Chase Bliss Audio Blooper The Bottomless Looper
And with great power comes great confusion, maybe. We’ve designed Blooper to be extremely flexible and open-ended, and this means you will wind up in some unfamiliar places. This is half the fun of course, but it could also be overwhelming at first.
This manual includes some scenarios that reveal Blooper’s abilities bit by bit, starting with the basic and familiar and working up to adventure. Play through these scenarios and you and Blooper will be best buds in no time.
Behaves like a “standard” looper. The key difference between Normal and Additive is how the modifiers / stability are treated. In Normal mode, you will be able to hear them, but they will basically be like external effects that come after Blooper (but do not apply to your dry signal). This way you can set up the sound just the way you like it, and record overdubs without things getting weird.
Here, overdubbing while a modifier (or stability) is active will imprint it on the loop. Think of these effects just like your instrument: if you hear them, Blooper’s recording mechanism can too. If you want to use these effects but overdub your instrument as usual – that’s normal mode!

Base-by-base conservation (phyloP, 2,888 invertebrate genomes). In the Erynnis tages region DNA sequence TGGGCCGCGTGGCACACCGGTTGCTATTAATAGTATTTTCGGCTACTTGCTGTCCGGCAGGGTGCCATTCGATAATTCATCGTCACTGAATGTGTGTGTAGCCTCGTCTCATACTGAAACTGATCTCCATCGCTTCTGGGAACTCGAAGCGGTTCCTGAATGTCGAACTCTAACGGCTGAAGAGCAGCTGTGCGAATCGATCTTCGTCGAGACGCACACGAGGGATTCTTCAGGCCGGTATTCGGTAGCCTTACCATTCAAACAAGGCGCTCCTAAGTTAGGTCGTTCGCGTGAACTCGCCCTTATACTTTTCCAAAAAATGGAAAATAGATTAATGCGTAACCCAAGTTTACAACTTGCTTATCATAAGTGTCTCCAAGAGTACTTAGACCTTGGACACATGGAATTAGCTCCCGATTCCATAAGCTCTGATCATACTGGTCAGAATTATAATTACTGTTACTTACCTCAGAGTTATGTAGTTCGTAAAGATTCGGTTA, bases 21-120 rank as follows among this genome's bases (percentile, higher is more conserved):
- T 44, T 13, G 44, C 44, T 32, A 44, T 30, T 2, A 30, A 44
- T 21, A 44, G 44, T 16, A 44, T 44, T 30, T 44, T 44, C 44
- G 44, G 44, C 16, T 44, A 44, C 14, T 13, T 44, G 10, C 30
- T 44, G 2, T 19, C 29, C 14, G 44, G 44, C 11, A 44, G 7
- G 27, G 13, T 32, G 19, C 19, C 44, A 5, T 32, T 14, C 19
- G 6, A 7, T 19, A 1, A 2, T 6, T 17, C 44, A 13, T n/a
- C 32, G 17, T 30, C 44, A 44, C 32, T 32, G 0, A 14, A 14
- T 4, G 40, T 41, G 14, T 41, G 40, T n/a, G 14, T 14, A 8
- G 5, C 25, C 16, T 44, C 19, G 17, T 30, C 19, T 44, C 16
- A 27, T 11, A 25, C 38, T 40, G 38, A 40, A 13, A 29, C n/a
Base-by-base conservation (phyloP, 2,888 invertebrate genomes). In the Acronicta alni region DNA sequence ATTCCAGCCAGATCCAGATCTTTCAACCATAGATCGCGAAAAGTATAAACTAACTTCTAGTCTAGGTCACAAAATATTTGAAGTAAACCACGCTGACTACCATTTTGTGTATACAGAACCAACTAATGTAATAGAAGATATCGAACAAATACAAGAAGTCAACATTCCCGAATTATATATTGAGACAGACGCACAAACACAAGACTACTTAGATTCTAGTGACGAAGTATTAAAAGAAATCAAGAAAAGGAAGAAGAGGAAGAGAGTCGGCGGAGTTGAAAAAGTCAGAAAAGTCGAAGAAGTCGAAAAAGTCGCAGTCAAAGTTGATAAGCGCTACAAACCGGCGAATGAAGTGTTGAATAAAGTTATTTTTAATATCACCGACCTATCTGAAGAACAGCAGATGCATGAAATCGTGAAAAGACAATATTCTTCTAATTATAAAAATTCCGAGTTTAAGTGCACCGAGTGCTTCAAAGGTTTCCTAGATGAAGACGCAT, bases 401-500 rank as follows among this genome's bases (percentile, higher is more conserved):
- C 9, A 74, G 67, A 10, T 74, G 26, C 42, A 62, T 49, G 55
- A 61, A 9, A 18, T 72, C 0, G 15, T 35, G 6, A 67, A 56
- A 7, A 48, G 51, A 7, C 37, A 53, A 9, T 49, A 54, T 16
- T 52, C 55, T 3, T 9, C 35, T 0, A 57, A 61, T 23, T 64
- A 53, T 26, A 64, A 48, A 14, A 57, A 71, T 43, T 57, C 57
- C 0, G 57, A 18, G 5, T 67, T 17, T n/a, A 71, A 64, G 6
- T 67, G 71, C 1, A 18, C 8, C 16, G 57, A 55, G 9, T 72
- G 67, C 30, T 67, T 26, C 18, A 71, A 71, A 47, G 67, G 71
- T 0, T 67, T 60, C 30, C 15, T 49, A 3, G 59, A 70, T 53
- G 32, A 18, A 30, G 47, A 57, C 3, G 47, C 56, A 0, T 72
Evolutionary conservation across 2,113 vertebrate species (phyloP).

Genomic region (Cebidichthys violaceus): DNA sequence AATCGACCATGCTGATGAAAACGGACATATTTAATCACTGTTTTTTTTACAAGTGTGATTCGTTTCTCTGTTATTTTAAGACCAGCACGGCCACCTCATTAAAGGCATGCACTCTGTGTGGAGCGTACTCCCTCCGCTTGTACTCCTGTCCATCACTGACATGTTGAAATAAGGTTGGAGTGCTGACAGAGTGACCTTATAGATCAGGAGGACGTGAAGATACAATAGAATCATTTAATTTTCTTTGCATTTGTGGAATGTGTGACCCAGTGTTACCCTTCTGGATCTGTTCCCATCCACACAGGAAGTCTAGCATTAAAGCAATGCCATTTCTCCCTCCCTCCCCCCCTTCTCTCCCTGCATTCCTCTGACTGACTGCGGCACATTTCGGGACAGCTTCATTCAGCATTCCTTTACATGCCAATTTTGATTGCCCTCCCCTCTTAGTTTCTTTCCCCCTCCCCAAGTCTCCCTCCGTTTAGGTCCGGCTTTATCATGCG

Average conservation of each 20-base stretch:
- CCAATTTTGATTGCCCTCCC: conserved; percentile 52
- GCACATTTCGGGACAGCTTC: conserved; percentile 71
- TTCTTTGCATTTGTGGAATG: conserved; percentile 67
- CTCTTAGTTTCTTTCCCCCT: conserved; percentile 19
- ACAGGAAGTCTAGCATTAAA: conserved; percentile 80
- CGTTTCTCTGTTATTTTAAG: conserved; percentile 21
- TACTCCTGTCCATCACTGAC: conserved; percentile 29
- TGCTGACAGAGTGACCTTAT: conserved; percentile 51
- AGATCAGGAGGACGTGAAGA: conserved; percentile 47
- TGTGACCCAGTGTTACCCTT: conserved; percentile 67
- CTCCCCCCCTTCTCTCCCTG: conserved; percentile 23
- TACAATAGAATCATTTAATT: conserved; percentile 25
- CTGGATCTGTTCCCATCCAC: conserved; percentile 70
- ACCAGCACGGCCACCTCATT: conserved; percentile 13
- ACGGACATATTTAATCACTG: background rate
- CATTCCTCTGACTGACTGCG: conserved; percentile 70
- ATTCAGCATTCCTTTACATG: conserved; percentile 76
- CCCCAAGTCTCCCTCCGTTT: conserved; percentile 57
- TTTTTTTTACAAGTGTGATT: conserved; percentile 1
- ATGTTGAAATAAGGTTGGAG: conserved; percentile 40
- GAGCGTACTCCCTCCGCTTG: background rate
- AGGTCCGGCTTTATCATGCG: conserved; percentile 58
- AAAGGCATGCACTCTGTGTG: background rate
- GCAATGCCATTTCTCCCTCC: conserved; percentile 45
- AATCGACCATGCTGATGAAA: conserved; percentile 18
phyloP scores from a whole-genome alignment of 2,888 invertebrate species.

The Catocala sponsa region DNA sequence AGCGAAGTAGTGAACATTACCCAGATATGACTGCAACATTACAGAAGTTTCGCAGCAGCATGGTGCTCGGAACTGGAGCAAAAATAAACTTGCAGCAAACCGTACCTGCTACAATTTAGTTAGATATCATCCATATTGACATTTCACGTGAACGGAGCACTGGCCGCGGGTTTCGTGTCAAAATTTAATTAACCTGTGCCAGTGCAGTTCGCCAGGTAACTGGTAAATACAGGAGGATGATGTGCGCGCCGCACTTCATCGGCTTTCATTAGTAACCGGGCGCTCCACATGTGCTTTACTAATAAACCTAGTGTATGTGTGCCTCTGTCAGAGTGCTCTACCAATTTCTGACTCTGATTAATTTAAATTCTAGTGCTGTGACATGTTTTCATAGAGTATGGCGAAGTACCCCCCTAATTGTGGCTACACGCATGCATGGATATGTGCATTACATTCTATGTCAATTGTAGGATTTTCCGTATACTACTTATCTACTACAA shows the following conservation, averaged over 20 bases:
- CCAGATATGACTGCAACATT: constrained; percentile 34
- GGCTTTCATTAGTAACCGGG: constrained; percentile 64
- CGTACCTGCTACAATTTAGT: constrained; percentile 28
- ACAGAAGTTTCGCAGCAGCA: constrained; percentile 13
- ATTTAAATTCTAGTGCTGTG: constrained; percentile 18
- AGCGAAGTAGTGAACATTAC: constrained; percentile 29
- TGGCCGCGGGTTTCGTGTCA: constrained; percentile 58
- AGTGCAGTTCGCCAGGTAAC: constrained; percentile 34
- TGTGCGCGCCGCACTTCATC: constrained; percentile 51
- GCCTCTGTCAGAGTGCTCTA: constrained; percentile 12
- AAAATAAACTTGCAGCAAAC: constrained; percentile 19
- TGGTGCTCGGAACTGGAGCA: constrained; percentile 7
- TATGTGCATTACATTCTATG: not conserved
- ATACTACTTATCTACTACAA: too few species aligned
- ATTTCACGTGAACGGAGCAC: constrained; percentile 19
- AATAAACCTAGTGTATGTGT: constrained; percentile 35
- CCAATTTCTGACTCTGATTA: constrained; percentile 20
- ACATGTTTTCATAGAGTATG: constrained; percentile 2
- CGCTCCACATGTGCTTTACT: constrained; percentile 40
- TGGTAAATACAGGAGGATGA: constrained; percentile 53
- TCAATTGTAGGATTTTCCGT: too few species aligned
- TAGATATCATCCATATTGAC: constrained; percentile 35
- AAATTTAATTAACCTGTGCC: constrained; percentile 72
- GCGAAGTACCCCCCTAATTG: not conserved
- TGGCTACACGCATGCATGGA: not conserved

Sampler is a simple and immediate mode, with its own workflow. At its core, it lets you record and manually trigger samples, rather than looping. BUT ALSO, it can loop if you wish. Instead of overdubbing, each time you record, the previous loop is replaced by a new one. This can be great for stutter, or fast, performative looping. By default, Sampler mode is set to loop so you can smoothly move between modes without interruptions. Deactivate this by holding the right footswitch for manual one-shot sample launching. Like the other modes, samples will go through the modifiers and stability